To know me is to know my father. I am a direct product of his teaching. I wish I could create a nice list of memorable moments to share, but he was so much more than that… and we’d be here for quite a while. He was a man filled with so much experience and wisdom, and most importantly, he was always willing to share.
Physically, he was a short, unassuming man… until he spoke. His voice was that of someone who commanded respect. Not a voice that made you fearful, but a voice that made you listen. He was always meticulous and specific with what he said, and was notorious for correcting your grammar. But from that, he taught me to not waste my words. Like him, I’m not a big talker, but it’s not because I’m shy or nervous, it’s because I want to say what I mean, and mean what I say. My father helped me understand the importance of clarity and thoughtfulness in my speech. He showed me that when you speak clearly, use proper grammar and present yourself in a professional manner, people will pay attention to what you say.
He taught me how to carry myself with class and dignity and how to dress well and take care of what’s mine. He showed me how to iron and keep my shirts and pants wrinkle-free because we don’t know when we’ll meet the Lord, but when we do, you better believe we’ll at least look good. But within that, the deeper lesson was learning to take care and respect myself.
My father was also a very creative man. As many of you know, I like to draw. I’ve been doodling for as long as I can remember. I also love to play music. I grew up a band geek and later learned to play drums and guitar. You can probably guess where those talents came from. My father would often talk about his days in band, insisting that I practice more and to “feel the music”… or give me tips on my artwork, showing me how to draw ninja turtles… but what he was really doing was helping me to not be afraid to use my imagination. That it was OK to think and problem solve a little differently. He had a great ability to take something as is, do a little thinking and then create something awesome. This was most evident in his cooking… specifically his ribs. I apologize to those of you who’ve never had them because unfortunately, you really missed out.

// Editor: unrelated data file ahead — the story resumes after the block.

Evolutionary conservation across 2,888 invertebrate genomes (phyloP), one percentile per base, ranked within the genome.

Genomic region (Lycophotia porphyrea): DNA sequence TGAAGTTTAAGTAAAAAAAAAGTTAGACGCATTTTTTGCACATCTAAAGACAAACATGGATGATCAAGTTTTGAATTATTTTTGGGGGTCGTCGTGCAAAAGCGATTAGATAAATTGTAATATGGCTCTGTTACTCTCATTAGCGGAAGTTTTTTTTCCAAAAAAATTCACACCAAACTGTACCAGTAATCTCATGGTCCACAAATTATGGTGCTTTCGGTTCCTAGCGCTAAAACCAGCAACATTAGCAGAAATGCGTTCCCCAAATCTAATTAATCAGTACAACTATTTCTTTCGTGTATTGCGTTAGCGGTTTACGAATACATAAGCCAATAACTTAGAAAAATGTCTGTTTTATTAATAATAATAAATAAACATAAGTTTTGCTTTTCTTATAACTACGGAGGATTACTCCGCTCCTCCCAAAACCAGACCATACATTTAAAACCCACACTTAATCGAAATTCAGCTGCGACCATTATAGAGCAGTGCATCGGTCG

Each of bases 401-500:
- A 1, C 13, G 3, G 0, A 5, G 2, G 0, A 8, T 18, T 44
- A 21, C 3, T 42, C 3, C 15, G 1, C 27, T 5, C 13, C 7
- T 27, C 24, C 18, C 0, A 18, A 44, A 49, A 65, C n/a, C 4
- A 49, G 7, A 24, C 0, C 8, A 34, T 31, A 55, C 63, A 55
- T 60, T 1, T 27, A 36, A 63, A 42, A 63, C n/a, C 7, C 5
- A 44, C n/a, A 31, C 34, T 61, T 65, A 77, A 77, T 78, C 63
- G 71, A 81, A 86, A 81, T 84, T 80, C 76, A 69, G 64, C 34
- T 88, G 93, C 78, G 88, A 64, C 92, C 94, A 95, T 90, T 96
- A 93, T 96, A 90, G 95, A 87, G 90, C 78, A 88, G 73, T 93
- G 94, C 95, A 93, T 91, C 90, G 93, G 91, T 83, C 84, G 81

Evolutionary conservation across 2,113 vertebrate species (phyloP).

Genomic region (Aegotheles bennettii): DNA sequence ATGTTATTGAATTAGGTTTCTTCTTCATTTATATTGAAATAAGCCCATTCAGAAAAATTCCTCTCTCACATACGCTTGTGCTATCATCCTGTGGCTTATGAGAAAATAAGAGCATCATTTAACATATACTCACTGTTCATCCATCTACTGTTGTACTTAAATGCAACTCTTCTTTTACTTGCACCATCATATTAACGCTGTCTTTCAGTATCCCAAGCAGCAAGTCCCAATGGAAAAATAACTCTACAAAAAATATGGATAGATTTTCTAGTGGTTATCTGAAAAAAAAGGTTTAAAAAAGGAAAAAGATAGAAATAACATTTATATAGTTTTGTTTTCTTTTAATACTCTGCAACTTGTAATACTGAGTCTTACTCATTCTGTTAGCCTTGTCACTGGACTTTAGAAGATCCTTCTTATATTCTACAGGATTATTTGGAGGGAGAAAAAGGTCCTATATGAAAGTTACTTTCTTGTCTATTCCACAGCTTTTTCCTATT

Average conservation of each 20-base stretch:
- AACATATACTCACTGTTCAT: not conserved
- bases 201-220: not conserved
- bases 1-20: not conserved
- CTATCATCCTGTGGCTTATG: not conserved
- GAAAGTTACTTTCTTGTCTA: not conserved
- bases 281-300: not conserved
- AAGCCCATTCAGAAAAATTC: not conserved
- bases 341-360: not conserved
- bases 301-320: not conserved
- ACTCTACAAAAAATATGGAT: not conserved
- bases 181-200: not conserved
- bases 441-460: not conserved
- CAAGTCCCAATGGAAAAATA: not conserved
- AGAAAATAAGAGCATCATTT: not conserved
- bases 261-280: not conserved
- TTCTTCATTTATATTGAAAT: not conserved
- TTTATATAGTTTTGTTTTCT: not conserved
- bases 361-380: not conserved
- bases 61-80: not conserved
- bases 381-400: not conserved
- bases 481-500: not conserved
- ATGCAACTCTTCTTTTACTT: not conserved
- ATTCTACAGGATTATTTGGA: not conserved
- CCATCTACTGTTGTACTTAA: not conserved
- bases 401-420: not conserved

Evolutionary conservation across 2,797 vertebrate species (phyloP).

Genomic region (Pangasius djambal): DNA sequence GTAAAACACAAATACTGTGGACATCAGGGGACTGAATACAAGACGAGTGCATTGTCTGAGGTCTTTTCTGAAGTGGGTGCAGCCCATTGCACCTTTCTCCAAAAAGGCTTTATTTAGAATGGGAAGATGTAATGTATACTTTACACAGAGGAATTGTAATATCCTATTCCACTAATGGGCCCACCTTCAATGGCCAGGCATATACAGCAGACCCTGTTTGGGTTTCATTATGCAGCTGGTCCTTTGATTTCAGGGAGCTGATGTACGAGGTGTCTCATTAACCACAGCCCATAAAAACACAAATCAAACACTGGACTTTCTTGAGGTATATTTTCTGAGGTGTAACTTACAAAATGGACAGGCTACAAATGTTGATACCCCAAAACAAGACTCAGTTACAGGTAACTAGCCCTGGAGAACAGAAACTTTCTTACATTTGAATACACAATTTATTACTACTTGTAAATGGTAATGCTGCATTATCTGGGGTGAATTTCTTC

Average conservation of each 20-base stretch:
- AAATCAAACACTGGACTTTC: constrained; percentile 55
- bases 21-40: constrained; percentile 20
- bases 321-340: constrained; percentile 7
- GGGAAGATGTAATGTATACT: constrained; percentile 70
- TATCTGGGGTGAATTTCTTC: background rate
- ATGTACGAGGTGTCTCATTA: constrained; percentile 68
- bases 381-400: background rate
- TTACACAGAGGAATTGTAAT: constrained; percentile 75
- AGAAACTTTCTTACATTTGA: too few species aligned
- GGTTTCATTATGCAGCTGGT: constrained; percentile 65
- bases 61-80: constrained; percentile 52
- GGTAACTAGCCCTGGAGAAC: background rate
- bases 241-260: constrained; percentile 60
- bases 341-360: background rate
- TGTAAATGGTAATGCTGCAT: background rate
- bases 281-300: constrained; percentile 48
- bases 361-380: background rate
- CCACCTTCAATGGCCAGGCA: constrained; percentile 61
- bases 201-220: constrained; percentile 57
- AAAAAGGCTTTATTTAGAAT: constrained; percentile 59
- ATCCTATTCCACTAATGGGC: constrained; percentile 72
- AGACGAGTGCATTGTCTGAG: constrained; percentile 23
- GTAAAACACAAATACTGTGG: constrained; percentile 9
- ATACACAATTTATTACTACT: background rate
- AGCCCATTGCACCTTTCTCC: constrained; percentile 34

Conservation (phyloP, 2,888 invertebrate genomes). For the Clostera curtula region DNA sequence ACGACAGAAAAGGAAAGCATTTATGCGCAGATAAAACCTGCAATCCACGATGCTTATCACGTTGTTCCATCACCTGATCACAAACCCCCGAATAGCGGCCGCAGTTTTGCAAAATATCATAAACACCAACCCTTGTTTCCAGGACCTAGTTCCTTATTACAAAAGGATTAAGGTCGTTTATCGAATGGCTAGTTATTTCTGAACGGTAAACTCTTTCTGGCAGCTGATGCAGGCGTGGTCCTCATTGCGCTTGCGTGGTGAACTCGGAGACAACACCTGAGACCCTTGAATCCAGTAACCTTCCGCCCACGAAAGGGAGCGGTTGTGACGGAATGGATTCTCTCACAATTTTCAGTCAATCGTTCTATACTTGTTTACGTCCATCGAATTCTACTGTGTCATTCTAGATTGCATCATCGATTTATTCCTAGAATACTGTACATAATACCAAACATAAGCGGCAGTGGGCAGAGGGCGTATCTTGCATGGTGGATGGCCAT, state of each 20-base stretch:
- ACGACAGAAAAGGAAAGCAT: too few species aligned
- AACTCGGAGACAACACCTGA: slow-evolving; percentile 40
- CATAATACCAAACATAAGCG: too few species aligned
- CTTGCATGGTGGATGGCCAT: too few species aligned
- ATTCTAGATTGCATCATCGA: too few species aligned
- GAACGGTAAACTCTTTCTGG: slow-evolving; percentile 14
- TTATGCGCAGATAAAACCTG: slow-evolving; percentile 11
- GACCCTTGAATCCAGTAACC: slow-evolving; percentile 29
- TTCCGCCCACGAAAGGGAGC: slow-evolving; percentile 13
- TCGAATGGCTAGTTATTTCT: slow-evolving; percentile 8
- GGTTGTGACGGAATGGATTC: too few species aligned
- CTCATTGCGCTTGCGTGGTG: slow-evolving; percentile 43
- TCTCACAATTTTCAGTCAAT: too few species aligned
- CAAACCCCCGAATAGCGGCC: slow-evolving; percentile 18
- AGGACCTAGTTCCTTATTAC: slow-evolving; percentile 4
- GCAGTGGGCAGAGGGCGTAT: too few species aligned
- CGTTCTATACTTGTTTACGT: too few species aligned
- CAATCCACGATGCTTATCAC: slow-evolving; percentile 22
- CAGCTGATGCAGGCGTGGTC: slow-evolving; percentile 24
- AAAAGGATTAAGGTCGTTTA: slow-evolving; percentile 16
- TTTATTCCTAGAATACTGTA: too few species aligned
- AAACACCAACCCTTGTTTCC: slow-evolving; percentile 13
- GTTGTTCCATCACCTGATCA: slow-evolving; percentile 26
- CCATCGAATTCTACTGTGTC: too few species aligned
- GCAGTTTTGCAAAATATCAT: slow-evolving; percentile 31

Of all the things my father taught me, his actions are what I remember most. He grew up in New York and would tell us about his childhood. It wasn’t easy. But I’ll never forget him telling us about the night he stood outside of a church, listening to the music… finally going inside and his life changing forever when he accepted Christ. He was so grateful for that moment and I’ll always remember how much he loved Jesus. How important it was to him for his family to know he was a proud man of God and that with God, all things are possible.
So yes, the man you see before you today is a direct product of the teaching and wisdom from my father. He taught me many lessons, and through his actions, showed me what a godly man, husband, father, and friend looks like. He poured so much into me and I’m proud of the man I’ve become. Thank you, dad for everything. We’ll miss you, but don’t worry, we’ll be ok because you taught us well.